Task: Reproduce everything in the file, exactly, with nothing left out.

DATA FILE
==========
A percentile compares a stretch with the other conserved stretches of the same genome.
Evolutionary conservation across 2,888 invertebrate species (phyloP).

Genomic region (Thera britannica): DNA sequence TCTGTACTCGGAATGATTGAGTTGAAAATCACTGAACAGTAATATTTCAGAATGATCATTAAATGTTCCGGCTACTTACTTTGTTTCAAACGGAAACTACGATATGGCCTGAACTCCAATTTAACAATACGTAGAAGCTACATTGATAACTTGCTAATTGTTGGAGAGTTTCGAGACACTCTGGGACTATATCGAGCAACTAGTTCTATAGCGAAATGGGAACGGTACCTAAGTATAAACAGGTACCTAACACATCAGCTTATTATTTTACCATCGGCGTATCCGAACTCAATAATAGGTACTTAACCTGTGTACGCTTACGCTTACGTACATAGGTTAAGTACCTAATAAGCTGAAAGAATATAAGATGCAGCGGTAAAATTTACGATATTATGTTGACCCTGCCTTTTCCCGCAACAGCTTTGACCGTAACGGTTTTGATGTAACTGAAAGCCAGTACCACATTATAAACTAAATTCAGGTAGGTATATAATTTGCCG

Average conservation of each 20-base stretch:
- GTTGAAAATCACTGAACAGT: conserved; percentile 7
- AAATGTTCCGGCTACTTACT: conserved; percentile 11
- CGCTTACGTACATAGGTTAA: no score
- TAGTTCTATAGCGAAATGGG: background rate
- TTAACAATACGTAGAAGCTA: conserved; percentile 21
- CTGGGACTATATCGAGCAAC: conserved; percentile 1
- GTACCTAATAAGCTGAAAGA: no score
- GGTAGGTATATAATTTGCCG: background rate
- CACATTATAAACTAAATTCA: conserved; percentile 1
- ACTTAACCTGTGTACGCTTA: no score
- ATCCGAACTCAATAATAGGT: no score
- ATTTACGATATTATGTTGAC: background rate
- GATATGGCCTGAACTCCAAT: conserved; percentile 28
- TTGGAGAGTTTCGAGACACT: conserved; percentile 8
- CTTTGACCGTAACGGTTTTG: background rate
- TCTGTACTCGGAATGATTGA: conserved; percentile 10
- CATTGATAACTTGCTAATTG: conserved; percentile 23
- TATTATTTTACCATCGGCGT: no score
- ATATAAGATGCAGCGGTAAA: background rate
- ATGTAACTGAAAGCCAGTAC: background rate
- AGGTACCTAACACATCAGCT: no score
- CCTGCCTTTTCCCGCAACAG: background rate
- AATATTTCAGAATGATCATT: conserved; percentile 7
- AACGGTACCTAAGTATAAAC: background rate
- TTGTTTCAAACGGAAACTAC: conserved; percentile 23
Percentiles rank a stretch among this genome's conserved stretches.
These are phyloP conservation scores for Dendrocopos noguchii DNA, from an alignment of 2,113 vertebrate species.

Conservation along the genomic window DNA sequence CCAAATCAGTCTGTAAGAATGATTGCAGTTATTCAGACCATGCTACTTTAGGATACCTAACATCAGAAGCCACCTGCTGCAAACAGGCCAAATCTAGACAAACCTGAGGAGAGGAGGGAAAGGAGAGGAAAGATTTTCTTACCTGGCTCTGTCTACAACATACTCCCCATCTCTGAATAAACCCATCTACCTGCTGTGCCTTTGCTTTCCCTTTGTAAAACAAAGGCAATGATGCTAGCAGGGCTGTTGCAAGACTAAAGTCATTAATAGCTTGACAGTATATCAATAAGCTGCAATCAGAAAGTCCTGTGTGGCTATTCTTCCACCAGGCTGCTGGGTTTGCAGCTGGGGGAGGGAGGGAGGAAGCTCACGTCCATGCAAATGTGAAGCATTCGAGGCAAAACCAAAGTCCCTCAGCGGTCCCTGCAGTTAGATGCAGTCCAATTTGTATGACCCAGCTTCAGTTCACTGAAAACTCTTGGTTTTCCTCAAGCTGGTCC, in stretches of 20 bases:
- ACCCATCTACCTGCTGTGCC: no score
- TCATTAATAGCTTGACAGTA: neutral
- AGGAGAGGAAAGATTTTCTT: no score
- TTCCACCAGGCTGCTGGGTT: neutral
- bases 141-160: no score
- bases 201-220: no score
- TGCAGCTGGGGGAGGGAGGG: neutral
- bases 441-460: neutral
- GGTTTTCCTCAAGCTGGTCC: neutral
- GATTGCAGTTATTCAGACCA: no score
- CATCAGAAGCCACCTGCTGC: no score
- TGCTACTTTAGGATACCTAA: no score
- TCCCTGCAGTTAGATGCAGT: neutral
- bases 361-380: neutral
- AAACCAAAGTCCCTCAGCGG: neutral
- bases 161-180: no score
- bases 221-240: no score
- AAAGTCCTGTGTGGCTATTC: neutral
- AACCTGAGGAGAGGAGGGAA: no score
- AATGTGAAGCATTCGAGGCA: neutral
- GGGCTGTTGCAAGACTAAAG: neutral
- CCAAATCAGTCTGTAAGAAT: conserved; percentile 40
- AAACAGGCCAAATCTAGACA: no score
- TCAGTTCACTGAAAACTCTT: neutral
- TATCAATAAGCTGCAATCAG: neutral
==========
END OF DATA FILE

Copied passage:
A percentile compares a stretch with the other conserved stretches of the same genome.
Evolutionary conservation across 2,888 invertebrate species (phyloP).

Genomic region (Thera britannica): DNA sequence TCTGTACTCGGAATGATTGAGTTGAAAATCACTGAACAGTAATATTTCAGAATGATCATTAAATGTTCCGGCTACTTACTTTGTTTCAAACGGAAACTACGATATGGCCTGAACTCCAATTTAACAATACGTAGAAGCTACATTGATAACTTGCTAATTGTTGGAGAGTTTCGAGACACTCTGGGACTATATCGAGCAACTAGTTCTATAGCGAAATGGGAACGGTACCTAAGTATAAACAGGTACCTAACACATCAGCTTATTATTTTACCATCGGCGTATCCGAACTCAATAATAGGTACTTAACCTGTGTACGCTTACGCTTACGTACATAGGTTAAGTACCTAATAAGCTGAAAGAATATAAGATGCAGCGGTAAAATTTACGATATTATGTTGACCCTGCCTTTTCCCGCAACAGCTTTGACCGTAACGGTTTTGATGTAACTGAAAGCCAGTACCACATTATAAACTAAATTCAGGTAGGTATATAATTTGCCG

Average conservation of each 20-base stretch:
- GTTGAAAATCACTGAACAGT: conserved; percentile 7
- AAATGTTCCGGCTACTTACT: conserved; percentile 11
- CGCTTACGTACATAGGTTAA: no score
- TAGTTCTATAGCGAAATGGG: background rate
- TTAACAATACGTAGAAGCTA: conserved; percentile 21
- CTGGGACTATATCGAGCAAC: conserved; percentile 1
- GTACCTAATAAGCTGAAAGA: no score
- GGTAGGTATATAATTTGCCG: background rate
- CACATTATAAACTAAATTCA: conserved; percentile 1
- ACTTAACCTGTGTACGCTTA: no score
- ATCCGAACTCAATAATAGGT: no score
- ATTTACGATATTATGTTGAC: background rate
- GATATGGCCTGAACTCCAAT: conserved; percentile 28
- TTGGAGAGTTTCGAGACACT: conserved; percentile 8
- CTTTGACCGTAACGGTTTTG: background rate
- TCTGTACTCGGAATGATTGA: conserved; percentile 10
- CATTGATAACTTGCTAATTG: conserved; percentile 23
- TATTATTTTACCATCGGCGT: no score
- ATATAAGATGCAGCGGTAAA: background rate
- ATGTAACTGAAAGCCAGTAC: background rate
- AGGTACCTAACACATCAGCT: no score
- CCTGCCTTTTCCCGCAACAG: background rate
- AATATTTCAGAATGATCATT: conserved; percentile 7
- AACGGTACCTAAGTATAAAC: background rate
- TTGTTTCAAACGGAAACTAC: conserved; percentile 23
Percentiles rank a stretch among this genome's conserved stretches.
These are phyloP conservation scores for Dendrocopos noguchii DNA, from an alignment of 2,113 vertebrate species.

Conservation along the genomic window DNA sequence CCAAATCAGTCTGTAAGAATGATTGCAGTTATTCAGACCATGCTACTTTAGGATACCTAACATCAGAAGCCACCTGCTGCAAACAGGCCAAATCTAGACAAACCTGAGGAGAGGAGGGAAAGGAGAGGAAAGATTTTCTTACCTGGCTCTGTCTACAACATACTCCCCATCTCTGAATAAACCCATCTACCTGCTGTGCCTTTGCTTTCCCTTTGTAAAACAAAGGCAATGATGCTAGCAGGGCTGTTGCAAGACTAAAGTCATTAATAGCTTGACAGTATATCAATAAGCTGCAATCAGAAAGTCCTGTGTGGCTATTCTTCCACCAGGCTGCTGGGTTTGCAGCTGGGGGAGGGAGGGAGGAAGCTCACGTCCATGCAAATGTGAAGCATTCGAGGCAAAACCAAAGTCCCTCAGCGGTCCCTGCAGTTAGATGCAGTCCAATTTGTATGACCCAGCTTCAGTTCACTGAAAACTCTTGGTTTTCCTCAAGCTGGTCC, in stretches of 20 bases:
- ACCCATCTACCTGCTGTGCC: no score
- TCATTAATAGCTTGACAGTA: neutral
- AGGAGAGGAAAGATTTTCTT: no score
- TTCCACCAGGCTGCTGGGTT: neutral
- bases 141-160: no score
- bases 201-220: no score
- TGCAGCTGGGGGAGGGAGGG: neutral
- bases 441-460: neutral
- GGTTTTCCTCAAGCTGGTCC: neutral
- GATTGCAGTTATTCAGACCA: no score
- CATCAGAAGCCACCTGCTGC: no score
- TGCTACTTTAGGATACCTAA: no score
- TCCCTGCAGTTAGATGCAGT: neutral
- bases 361-380: neutral
- AAACCAAAGTCCCTCAGCGG: neutral
- bases 161-180: no score
- bases 221-240: no score
- AAAGTCCTGTGTGGCTATTC: neutral
- AACCTGAGGAGAGGAGGGAA: no score
- AATGTGAAGCATTCGAGGCA: neutral
- GGGCTGTTGCAAGACTAAAG: neutral
- CCAAATCAGTCTGTAAGAAT: conserved; percentile 40
- AAACAGGCCAAATCTAGACA: no score
- TCAGTTCACTGAAAACTCTT: neutral
- TATCAATAAGCTGCAATCAG: neutral